I can’t say I’m that well-versed in the world of webcomics, but there are a few I follow, or did when they were still updating. Some are created by people I know from elsewhere on the Internet, while others I more or less happened across. I stuck with 8-Bit Theater from pretty early on until the end, and I’m kind of disappointed that Captain SNES doesn’t update more often. Yeah, I guess I mostly follow ones based on video games. More recently, I came across references to Mark Shallow’s Adventurers! on TV Tropes, and decided to check it out. It’s a pretty old comic now, having run from 2000 to 2006, but I think it holds up. Most of it focuses on jokes about console role-playing games, with the strip taking place in an imaginary RPG.
Many of the references are to the Final Fantasy series, but other games are spoofed as well. It actually started BEFORE 8-Bit Theater, so I guess the single-minded fighter/snarky mage dynamic is older than I thought. Not that they’re all THAT similar, as Ardan isn’t evil and Karn isn’t really stupid (he mostly is just willing to take things as they are), but you’re probably going to cover a fair amount of the same territory in any series parodying RPGs. It started as simply a series of isolated gag strips, then morphed into a somewhat more coherent plot. The main villain, Khrima, is largely incompetent but still poses a threat.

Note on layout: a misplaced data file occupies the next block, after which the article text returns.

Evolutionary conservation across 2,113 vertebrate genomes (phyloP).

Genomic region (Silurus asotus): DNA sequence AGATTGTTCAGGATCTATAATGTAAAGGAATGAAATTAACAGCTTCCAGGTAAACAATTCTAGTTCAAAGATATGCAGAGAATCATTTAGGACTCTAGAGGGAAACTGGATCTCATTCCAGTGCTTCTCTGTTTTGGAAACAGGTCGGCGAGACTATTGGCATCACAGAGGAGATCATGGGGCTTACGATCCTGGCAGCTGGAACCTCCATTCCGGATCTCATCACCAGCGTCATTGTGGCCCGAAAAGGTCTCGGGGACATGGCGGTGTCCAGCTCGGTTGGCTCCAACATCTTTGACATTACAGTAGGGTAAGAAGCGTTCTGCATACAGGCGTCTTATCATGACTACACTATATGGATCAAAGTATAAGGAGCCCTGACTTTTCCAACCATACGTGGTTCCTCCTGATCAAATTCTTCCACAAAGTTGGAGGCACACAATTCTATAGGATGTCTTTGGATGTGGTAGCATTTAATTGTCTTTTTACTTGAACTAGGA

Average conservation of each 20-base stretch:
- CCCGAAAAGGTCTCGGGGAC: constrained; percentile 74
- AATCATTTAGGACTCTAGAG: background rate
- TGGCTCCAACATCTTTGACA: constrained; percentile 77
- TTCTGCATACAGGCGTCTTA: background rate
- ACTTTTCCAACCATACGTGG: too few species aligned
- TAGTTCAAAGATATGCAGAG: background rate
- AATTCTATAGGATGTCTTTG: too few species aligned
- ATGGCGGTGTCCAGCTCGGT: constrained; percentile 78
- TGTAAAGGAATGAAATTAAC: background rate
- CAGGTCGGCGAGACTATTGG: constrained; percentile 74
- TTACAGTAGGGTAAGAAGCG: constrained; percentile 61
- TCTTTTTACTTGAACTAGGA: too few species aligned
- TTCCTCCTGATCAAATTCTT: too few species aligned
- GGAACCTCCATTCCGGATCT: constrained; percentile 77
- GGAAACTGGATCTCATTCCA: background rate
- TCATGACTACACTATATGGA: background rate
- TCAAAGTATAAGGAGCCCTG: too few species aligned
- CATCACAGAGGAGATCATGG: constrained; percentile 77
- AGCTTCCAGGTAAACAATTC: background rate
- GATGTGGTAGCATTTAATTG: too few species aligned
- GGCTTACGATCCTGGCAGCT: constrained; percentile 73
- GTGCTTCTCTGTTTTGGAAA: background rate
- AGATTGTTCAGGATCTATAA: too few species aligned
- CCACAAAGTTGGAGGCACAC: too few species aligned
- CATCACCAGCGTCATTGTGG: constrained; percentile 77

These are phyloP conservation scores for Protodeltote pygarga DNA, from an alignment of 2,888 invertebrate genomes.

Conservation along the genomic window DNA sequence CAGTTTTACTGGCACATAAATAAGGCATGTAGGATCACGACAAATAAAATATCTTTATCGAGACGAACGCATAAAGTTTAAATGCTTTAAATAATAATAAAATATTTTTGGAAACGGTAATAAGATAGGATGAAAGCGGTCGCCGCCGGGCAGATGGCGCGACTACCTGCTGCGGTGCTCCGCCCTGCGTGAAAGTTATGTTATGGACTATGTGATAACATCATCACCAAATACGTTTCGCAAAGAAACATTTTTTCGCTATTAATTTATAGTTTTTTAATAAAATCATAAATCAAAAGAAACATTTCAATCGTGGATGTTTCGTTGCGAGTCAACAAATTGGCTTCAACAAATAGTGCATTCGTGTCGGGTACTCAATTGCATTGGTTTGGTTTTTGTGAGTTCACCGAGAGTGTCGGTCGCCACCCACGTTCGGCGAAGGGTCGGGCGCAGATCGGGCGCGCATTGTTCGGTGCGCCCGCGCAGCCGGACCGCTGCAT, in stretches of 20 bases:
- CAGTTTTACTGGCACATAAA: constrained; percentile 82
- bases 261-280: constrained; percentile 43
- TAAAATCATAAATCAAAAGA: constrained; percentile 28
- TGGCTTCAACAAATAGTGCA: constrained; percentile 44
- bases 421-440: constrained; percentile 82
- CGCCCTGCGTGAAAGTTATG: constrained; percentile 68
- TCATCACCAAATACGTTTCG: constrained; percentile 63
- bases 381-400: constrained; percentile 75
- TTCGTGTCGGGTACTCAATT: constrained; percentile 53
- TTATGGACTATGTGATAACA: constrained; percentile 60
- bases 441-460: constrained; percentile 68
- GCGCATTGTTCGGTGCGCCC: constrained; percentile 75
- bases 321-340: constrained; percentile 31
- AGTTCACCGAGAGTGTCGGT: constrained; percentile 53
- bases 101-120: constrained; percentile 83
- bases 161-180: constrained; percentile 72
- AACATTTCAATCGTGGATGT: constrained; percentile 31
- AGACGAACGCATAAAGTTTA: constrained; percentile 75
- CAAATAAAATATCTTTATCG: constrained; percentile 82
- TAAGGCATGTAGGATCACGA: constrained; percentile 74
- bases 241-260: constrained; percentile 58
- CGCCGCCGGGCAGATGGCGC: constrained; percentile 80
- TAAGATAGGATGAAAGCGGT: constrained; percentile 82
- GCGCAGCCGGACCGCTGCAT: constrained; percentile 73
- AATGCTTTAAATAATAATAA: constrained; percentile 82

Running gags include non-playable characters who just recite the same phrase over and over again, a robot party member whose dialogue consists almost entirely of “kill” and “destroy,” the general uselessness of bards, and the censorship of curse words in many English translations. The general replacement for cursing is the word “spoon,” playing on the infamous line “You spoony bard!” from Final Fantasy IV. Not that it was a curse there, just a rather archaic (but appropriate) insult. So, yeah, I’m behind the times on this one, but I’d recommend it if you haven’t seen it yet.
Around the same time, I started reading Paul Gadzikowski’s Arthur, King of Time and Space, but I’m nowhere near through all the archives. There’s been an update to it pretty much every day for over ten years. I have gotten through the archives for Scott Maynard’s Happle Tea, which plays on mythology, but that one is still updated occasionally.